These reactions can also be carried out photochemically via photo-initiators and UV irradiation; via ionized beams such as gamma-rays, x-rays, electron and ion beams; IR-beams and/or emitted IR-beams.
The materials of this invention can be modified with additives. Useful additives are plasticizers, oils, tars, asphalts, bituminous products, solvents, dyes, pigments, thixotropes, inorganic or organic fillers and fibers, wetting and leveling agents, etc. Stabilizers and/or inhibitors can also be added.
Processing and application of the hydrophobic or abhesive beta and epoxy olefin compounds, diluents and plasticizers depend upon the consistency of these systems. They can also be adapted and adjusted to different application technologies as well as to the physical, chemical and performance requirements of the cured/hardened finished products by varying composition, reactivity, rheology, etc.
Special processing and application conditions are required for those compounds, diluents and plasticizers which are in solid form. They may be used and applied in the form of solutions, dispersions and/or suspensions in inert solvents including water, or they may be applied from their melt. Polymers of this invention which are melt applied can be processed by known processes such as spraying, pressing, pouring, calendering and/or extruding. These technologies allow the production of shaped articles, films, foils, profiles, tubes, etc.
A further goal of this invention is the application of the hydrophobic and abhesive compositions in many industrial, trade and home uses.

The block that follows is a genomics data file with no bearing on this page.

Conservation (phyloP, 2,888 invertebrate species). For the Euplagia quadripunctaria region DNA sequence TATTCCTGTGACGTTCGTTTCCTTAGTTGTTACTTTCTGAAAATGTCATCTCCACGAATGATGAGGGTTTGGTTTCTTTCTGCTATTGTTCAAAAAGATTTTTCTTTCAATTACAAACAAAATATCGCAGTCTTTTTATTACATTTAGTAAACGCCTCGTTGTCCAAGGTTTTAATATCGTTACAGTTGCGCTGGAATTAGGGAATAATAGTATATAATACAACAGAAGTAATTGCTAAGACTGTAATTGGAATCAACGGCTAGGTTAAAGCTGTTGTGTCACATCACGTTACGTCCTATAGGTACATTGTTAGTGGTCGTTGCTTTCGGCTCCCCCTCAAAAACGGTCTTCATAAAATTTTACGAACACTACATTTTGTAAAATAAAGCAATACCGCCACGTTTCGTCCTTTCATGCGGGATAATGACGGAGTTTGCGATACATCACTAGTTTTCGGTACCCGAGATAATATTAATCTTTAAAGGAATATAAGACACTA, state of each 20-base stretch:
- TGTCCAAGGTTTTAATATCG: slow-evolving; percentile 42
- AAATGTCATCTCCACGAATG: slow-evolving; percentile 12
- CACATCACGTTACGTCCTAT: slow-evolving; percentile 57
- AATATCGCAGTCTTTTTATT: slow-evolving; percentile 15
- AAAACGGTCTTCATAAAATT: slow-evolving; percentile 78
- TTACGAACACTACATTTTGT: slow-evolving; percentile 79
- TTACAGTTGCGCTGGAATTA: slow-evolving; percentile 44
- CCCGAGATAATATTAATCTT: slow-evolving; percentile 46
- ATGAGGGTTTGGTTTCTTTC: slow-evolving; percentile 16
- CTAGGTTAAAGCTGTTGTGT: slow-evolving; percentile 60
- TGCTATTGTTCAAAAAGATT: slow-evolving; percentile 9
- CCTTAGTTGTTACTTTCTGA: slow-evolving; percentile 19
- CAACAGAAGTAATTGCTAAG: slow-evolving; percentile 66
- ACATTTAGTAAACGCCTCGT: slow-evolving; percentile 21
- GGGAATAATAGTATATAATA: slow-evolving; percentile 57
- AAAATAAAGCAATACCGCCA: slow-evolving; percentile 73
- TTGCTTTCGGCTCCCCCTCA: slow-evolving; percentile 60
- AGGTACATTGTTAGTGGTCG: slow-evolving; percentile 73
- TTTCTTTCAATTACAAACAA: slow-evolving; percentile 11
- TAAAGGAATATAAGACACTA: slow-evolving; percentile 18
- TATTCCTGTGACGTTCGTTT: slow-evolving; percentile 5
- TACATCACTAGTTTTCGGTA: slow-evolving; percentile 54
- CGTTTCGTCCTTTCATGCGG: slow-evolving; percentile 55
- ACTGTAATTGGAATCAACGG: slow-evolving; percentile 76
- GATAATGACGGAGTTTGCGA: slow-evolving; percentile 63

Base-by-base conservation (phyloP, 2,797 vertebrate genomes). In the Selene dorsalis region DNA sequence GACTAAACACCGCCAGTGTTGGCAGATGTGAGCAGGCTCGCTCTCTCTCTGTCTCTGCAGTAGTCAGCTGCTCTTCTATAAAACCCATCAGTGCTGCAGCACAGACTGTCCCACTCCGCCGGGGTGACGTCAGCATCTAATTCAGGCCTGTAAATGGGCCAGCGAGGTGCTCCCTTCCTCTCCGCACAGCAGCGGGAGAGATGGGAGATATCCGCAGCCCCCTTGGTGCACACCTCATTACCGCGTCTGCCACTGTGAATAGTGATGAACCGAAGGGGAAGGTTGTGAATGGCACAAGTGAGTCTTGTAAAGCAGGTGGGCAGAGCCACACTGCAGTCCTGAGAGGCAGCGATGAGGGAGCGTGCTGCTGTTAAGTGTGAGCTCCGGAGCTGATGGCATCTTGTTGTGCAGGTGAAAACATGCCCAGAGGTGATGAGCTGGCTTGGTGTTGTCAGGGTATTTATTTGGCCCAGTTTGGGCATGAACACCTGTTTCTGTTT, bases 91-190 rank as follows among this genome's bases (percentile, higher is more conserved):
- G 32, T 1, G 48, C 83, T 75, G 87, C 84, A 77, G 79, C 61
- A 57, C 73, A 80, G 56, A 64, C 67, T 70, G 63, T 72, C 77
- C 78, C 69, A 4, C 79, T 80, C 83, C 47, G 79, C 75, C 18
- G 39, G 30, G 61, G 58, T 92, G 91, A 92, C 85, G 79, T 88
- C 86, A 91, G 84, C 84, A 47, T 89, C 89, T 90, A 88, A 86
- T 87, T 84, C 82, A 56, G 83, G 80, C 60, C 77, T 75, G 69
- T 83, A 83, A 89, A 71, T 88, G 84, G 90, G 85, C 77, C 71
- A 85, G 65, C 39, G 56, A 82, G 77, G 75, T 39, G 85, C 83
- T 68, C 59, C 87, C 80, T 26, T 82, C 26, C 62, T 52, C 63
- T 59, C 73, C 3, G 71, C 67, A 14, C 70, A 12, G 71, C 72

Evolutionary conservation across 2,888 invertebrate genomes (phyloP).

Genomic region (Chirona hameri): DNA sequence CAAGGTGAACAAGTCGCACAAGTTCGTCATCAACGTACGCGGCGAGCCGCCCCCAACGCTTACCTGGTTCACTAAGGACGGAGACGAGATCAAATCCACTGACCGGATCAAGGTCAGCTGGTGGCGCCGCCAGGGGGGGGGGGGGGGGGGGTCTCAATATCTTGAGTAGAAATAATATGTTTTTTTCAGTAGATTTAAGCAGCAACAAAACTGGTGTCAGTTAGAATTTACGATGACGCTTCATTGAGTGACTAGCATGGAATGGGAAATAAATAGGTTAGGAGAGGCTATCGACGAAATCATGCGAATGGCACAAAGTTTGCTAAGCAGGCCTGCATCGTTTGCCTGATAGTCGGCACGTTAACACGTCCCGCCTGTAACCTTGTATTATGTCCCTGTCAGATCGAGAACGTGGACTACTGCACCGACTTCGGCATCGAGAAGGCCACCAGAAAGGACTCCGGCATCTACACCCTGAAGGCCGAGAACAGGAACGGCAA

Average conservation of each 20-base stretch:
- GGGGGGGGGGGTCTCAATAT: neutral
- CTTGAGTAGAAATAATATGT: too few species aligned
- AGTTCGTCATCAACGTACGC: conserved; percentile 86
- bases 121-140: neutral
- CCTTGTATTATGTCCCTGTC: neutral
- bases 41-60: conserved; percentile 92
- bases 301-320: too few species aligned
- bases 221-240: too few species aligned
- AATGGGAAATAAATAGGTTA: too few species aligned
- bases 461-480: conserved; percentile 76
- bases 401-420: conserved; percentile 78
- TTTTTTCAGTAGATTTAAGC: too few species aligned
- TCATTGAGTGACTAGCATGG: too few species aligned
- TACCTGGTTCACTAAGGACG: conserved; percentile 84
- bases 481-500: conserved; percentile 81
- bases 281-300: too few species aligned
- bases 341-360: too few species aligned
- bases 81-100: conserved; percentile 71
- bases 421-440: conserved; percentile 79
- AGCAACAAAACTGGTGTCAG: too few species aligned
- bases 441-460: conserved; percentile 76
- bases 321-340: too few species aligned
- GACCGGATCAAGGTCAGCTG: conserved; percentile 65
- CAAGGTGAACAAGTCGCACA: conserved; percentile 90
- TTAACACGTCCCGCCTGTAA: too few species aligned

New coatings, lacquers, paints, impregnation and parting agents with improved hydrophobic and/or abhesive properties can be produced with the beta olefins and olefin epoxides. Modification of existing systems and materials with the compounds and materials of this invention can also be produced with considerably improved hydrophobic and/or abhesive properties. Another great advantage of the beta olefins and olefin epoxides is their economy and compatibility with the environment.
When used only as reactive diluents and plasticizers in reactive one- or poly-pot systems, the beta olefins and olefin epoxides offer special advantages because of their higher boiling points and flash points while simultaneously they offer better economy and compatibility with the environment. They can be used in a multitude of existing coatings, lacquers, paints, impregnation and parting materials to replace the inert or reactive, flammable or nonflammable solvents in use today to improve their economy, compatibility with the environment with simultaneous improvement in their hydrophobic and abhesive properties.